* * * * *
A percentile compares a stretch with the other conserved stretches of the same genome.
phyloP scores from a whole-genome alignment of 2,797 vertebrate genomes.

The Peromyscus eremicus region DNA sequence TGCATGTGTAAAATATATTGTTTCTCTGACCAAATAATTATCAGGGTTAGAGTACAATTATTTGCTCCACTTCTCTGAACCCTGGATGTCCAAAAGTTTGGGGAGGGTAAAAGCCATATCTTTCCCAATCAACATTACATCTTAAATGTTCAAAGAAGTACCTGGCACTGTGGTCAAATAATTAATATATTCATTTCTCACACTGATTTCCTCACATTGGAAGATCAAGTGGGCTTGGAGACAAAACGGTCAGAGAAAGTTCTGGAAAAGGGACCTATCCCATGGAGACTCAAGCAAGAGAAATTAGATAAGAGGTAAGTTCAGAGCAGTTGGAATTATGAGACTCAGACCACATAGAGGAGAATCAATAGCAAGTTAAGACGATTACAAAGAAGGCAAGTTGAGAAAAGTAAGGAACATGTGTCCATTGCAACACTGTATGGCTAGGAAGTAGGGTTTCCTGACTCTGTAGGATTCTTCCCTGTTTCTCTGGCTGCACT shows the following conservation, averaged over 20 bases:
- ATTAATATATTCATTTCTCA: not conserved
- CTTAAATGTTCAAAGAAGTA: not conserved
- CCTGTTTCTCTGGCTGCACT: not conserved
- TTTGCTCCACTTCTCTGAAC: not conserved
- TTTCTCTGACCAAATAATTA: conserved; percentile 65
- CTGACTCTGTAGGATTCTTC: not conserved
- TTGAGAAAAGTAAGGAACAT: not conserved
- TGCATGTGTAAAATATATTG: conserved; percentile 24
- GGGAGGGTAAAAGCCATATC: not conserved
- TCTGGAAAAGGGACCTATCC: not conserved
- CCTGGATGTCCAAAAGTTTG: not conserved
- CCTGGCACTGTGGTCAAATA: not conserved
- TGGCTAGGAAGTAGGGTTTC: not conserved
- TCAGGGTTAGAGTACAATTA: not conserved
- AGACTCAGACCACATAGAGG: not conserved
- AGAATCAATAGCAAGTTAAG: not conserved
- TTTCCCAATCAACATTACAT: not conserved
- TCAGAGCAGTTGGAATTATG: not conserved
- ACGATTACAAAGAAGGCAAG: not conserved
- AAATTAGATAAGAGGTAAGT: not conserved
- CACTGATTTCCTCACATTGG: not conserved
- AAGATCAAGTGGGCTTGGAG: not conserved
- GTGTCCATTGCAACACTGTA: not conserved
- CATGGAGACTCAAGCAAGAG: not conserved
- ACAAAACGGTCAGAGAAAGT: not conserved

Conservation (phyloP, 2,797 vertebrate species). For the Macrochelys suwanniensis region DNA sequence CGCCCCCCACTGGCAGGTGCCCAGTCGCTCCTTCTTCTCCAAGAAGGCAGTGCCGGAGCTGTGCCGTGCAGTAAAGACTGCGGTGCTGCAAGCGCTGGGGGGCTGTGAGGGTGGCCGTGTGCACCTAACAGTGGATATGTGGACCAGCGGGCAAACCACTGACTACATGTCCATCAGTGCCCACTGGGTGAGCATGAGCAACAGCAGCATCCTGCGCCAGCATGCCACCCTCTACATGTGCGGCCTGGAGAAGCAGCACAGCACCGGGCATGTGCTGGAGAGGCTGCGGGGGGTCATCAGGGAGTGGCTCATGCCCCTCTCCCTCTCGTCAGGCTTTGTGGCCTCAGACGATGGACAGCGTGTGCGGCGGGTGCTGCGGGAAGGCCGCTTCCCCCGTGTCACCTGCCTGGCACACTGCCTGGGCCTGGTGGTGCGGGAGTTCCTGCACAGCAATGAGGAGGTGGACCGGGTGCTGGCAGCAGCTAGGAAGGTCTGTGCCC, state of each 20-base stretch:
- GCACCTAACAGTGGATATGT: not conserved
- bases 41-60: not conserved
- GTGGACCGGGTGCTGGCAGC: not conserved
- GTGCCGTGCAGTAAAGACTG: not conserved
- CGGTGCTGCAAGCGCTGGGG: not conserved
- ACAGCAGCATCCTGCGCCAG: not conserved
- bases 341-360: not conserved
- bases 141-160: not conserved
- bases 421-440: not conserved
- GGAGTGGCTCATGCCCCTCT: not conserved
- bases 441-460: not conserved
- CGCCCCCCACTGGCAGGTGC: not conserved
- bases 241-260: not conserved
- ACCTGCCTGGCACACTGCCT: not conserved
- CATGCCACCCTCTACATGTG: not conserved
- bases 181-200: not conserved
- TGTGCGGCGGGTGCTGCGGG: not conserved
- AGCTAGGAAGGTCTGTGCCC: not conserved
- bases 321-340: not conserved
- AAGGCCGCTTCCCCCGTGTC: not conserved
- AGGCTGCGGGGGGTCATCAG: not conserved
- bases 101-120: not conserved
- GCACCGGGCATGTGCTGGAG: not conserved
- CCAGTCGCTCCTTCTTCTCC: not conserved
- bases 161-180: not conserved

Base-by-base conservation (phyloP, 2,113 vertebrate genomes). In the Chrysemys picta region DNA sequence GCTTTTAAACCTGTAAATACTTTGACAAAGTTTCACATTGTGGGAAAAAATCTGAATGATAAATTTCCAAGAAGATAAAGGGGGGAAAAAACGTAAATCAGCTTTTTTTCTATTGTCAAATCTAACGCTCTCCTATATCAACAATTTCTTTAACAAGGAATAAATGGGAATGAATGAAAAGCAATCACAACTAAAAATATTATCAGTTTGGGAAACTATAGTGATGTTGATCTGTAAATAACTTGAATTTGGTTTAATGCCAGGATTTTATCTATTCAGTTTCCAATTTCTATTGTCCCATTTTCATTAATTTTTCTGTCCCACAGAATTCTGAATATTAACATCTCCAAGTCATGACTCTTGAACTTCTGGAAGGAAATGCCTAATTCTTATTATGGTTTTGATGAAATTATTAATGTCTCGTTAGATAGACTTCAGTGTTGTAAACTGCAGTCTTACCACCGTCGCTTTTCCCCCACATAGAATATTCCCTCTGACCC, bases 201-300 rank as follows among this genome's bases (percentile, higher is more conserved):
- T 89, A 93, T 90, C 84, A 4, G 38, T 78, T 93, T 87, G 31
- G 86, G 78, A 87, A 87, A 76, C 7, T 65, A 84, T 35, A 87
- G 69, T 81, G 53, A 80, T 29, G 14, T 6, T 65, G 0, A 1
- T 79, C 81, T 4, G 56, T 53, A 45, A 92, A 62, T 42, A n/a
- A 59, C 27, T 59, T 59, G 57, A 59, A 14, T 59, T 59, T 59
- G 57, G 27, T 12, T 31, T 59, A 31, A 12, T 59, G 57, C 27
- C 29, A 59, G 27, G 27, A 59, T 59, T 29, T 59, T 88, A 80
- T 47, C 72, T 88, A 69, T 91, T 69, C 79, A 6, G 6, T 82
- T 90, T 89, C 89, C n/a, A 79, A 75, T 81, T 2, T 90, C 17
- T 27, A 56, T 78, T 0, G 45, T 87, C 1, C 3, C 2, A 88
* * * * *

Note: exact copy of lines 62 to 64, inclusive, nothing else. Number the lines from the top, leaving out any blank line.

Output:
- C 29, A 59, G 27, G 27, A 59, T 59, T 29, T 59, T 88, A 80
- T 47, C 72, T 88, A 69, T 91, T 69, C 79, A 6, G 6, T 82
- T 90, T 89, C 89, C n/a, A 79, A 75, T 81, T 2, T 90, C 17